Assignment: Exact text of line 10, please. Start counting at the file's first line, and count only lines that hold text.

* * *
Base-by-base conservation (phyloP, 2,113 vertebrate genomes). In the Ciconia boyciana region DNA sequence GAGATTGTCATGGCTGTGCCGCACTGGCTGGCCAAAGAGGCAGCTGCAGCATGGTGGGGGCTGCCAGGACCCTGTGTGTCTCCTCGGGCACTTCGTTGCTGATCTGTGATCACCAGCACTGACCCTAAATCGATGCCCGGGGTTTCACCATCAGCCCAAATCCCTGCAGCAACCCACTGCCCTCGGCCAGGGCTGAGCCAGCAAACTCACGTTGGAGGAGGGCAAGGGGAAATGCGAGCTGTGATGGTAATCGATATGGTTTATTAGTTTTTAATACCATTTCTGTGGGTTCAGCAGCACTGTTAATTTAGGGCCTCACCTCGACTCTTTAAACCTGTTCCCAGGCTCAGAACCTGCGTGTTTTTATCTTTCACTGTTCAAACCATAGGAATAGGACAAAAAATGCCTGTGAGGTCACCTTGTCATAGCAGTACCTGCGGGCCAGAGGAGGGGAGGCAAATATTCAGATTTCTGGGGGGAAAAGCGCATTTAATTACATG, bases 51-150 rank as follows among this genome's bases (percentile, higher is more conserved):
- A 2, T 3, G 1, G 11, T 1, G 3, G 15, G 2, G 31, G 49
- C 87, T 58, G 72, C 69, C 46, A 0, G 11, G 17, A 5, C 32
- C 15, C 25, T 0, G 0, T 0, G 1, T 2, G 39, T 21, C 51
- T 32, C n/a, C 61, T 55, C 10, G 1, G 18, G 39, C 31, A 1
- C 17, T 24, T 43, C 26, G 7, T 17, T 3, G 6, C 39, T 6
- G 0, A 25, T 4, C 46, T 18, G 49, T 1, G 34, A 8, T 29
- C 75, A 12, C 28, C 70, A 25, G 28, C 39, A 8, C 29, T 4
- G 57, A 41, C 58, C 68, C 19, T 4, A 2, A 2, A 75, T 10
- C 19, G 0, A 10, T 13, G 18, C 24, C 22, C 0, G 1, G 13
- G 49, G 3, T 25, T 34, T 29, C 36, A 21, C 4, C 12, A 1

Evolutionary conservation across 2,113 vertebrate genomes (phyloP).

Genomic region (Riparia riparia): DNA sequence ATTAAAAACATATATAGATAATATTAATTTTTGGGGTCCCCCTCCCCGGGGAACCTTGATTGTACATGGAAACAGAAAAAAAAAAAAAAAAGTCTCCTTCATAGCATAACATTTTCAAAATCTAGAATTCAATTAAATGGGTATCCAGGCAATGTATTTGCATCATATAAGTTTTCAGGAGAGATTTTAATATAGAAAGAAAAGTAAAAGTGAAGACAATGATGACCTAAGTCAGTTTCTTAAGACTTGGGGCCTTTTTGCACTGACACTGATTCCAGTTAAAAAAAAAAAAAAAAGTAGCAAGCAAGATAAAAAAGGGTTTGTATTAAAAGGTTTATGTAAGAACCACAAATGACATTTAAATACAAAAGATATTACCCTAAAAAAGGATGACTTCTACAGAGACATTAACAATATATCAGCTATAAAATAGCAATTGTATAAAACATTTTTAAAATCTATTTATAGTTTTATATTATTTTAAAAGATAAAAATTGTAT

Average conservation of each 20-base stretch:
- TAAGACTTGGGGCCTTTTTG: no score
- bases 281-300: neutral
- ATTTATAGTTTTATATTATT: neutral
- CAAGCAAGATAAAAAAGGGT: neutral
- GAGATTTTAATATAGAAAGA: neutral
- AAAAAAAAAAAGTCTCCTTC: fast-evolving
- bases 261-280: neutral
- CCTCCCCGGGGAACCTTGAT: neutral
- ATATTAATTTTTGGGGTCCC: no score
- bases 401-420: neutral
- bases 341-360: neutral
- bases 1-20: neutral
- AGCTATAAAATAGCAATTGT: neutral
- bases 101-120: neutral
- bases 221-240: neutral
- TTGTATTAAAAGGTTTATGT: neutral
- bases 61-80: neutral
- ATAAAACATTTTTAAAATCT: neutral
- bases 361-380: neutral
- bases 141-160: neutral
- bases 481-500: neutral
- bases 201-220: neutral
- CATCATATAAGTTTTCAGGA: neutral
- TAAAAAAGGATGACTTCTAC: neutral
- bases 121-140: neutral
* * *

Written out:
- C 19, G 0, A 10, T 13, G 18, C 24, C 22, C 0, G 1, G 13